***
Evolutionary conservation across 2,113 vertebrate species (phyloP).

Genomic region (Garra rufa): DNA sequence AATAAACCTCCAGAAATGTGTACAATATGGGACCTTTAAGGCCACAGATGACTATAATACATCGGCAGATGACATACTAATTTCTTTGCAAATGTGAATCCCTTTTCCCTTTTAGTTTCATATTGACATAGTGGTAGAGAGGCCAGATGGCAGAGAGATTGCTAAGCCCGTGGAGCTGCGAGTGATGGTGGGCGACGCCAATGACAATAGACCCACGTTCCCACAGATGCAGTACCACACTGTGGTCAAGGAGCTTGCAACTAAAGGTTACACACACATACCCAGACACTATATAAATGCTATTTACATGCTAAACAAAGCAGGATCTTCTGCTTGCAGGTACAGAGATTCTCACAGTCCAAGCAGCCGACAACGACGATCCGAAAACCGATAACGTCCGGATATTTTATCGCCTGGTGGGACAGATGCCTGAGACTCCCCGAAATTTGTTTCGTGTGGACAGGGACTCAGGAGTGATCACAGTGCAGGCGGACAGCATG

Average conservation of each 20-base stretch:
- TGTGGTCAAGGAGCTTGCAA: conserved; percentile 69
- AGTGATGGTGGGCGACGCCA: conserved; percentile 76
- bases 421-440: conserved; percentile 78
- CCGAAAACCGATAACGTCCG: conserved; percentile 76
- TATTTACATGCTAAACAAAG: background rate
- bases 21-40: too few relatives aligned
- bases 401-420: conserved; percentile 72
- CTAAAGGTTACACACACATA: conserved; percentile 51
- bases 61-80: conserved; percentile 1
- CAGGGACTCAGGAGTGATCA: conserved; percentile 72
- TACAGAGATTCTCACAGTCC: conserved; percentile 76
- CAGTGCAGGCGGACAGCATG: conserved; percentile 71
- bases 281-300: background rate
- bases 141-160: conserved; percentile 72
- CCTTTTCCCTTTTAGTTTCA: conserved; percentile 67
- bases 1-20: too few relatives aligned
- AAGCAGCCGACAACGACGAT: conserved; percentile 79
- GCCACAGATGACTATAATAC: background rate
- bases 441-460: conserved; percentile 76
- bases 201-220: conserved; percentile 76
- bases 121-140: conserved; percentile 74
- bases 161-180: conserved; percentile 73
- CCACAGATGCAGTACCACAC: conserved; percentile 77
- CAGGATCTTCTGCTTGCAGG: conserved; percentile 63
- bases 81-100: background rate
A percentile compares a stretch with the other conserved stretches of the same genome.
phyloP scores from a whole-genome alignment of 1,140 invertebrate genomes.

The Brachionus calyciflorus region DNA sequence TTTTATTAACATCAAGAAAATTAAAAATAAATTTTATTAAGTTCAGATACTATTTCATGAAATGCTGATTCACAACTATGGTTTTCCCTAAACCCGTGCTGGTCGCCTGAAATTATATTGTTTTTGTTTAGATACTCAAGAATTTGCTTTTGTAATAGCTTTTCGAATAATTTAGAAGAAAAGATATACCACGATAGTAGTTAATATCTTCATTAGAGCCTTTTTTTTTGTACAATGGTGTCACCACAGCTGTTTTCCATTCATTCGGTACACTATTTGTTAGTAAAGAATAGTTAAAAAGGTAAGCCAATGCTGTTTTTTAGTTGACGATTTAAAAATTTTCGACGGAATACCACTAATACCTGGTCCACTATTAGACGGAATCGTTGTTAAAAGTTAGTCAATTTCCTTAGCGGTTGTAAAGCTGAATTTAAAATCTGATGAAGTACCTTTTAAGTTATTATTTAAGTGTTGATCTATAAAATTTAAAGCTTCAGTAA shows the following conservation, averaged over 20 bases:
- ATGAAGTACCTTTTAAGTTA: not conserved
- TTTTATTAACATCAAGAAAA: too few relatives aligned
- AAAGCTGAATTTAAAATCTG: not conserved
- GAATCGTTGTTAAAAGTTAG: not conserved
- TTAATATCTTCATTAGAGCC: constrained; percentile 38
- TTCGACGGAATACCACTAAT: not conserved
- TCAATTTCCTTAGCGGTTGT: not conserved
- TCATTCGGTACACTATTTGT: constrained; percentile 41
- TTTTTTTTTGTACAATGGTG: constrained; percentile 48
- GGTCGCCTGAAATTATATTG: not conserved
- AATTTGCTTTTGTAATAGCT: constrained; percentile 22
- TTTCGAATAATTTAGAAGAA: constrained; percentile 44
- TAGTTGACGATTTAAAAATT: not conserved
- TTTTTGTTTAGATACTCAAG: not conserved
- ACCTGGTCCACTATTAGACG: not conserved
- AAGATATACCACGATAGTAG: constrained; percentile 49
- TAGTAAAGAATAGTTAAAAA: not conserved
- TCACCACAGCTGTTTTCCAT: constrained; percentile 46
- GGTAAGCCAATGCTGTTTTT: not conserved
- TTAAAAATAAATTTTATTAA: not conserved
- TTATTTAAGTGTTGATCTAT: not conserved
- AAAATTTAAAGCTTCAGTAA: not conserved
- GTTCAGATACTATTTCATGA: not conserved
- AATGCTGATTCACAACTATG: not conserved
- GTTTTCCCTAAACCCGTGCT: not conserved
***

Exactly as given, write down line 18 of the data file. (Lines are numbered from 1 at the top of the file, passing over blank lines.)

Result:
- CCTTTTCCCTTTTAGTTTCA: conserved; percentile 67